Differential depletion of carotenoids and tocopherol in liver disease

Authors

  • Maria A. Leo,

    1. Section of Liver Disease and Nutrition Bronx Veterans Affairs Medical Center and Mt. Sinai School of Medicine, New York, New York 10468
    2. Alcohol Research and Treatment Center Bronx Veterans Affairs Medical Center and Mt. Sinai School of Medicine, New York, New York 10468
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  • Alan S. Rosman,

    1. Section of Liver Disease and Nutrition Bronx Veterans Affairs Medical Center and Mt. Sinai School of Medicine, New York, New York 10468
    2. Alcohol Research and Treatment Center Bronx Veterans Affairs Medical Center and Mt. Sinai School of Medicine, New York, New York 10468
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  • Charles S. Lieber M.D.

    Corresponding author
    1. Section of Liver Disease and Nutrition Bronx Veterans Affairs Medical Center and Mt. Sinai School of Medicine, New York, New York 10468
    2. Alcohol Research and Treatment Center Bronx Veterans Affairs Medical Center and Mt. Sinai School of Medicine, New York, New York 10468
    • Alcohol Research and Treatment Center (151/G), Veterans Affairs Medical Center, 130 West Kingsbridge Road, Bronx, NY 10468
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Abstract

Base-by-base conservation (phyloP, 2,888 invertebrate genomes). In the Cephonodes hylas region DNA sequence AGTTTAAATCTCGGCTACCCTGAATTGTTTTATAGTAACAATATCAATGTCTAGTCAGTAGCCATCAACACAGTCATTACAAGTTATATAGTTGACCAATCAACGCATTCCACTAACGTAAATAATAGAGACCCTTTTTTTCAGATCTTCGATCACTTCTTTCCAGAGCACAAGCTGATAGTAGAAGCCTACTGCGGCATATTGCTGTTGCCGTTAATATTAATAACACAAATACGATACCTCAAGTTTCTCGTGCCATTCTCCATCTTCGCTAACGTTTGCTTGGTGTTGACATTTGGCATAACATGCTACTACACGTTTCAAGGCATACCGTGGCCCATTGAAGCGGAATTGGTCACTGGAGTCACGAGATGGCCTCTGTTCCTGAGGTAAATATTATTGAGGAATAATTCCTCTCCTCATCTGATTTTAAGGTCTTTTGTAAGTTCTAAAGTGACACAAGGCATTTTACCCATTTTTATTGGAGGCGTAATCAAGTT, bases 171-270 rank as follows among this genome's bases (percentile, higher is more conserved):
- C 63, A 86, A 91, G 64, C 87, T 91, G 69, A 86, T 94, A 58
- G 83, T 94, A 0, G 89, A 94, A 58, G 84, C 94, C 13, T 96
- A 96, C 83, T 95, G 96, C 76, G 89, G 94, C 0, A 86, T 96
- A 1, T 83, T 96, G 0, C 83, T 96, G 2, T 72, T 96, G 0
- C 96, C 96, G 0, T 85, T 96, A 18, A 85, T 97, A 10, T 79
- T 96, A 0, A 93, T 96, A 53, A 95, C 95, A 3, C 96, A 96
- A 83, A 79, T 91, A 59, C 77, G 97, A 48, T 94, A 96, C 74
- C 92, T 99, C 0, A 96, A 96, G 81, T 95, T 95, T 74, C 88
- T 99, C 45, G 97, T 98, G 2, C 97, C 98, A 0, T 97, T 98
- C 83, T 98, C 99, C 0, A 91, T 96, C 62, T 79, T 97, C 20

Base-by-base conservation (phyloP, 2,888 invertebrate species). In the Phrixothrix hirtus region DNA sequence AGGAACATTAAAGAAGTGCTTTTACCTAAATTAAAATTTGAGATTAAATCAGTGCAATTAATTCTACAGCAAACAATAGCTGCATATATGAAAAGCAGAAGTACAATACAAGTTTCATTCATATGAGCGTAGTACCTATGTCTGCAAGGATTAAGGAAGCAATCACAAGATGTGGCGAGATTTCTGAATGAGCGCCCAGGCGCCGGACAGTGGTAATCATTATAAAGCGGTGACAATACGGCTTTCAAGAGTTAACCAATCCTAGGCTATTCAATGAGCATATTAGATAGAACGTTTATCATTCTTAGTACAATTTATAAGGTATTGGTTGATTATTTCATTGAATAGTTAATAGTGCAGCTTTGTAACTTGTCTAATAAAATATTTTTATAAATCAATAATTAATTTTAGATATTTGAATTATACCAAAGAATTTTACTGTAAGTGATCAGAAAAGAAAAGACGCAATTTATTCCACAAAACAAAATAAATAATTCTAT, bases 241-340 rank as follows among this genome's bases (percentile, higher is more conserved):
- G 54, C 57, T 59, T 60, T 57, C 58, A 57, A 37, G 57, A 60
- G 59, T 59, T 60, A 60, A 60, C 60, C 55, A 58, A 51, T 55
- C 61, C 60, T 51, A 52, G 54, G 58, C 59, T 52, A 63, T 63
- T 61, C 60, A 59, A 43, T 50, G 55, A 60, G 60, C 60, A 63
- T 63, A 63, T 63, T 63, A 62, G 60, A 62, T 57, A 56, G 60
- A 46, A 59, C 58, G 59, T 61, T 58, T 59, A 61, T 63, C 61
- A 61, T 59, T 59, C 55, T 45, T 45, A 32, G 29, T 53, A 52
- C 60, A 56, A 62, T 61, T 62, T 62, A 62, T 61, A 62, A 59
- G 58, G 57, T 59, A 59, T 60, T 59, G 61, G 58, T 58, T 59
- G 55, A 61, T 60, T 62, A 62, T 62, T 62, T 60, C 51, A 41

Carotenoids and tocopherols are major natural protective agents against free radical–mediated liver damage, but their levels in diseased liver are largely uncharted. Therefore we carried out measurements with high-pressure liquid chromatography of α- and β-carotene, lycopene, cryptoxanthin, lutein and zeaxanthin, total retinoids and α- and γ-tocopherol. Liver tissue was obtained from percutaneous needle biopsies, livers of transplant recipients or a donor bank. Compared with controls (transplant donors; n = 13), levels of all carotenoids and retinoids were extremely low at all stages of liver disease. Patients with alcoholic cirrhosis (n = 11) had 20- and 25-fold decreases of levels of lycopene (p <0.001) and α- and β-carotene (p <0.005), respectively. Even in subjects with less severe alcoholic liver disease (steatosis, perivenular fibrosis, portal fibrosis; n = 14) and in patients with nonalcoholic liver disease (n = 13), levels were four to six times lower than those in normal subjects. By contrast, levels of α-tocopherol were decreased significantly only in patients with cirrhosis, who displayed a threefold reduction. In the serum of most patients, lycopene and tocopherol concentrations were not depressed, whereas one third of α- and β-carotene levels were low, probably reflecting poor dietary intake. A significant correlation was observed between serum and liver α- and β-carotene levels (p <0.0001; r = 0.715). However, of the patients with extremely low liver α- and β-carotene concentrations, more than half had blood levels in the normal range, suggesting that liver disease interferes with the uptake, excretion or, perhaps, metabolism of α- and β-carotene. In the cirrhotic livers of eight candidates for liver transplantation, the ratios of α- and β-carotene to total retinoids and of β-carotene to retinoids were much higher than those in normal livers, suggesting some impairment in the conversion of α- and β-carotene to retinoids. In most cases, even with high ratios, absolute levels of heptic α- and β-carotene and retionids were severely depressed. We concluded that, even in the presence of normal serum levels α- and β-carotene, tocopherol and lycopene, patients with cirrhosis have extremely low hepatic levels. (HEPATOLOGY 1993;17:977–986.)

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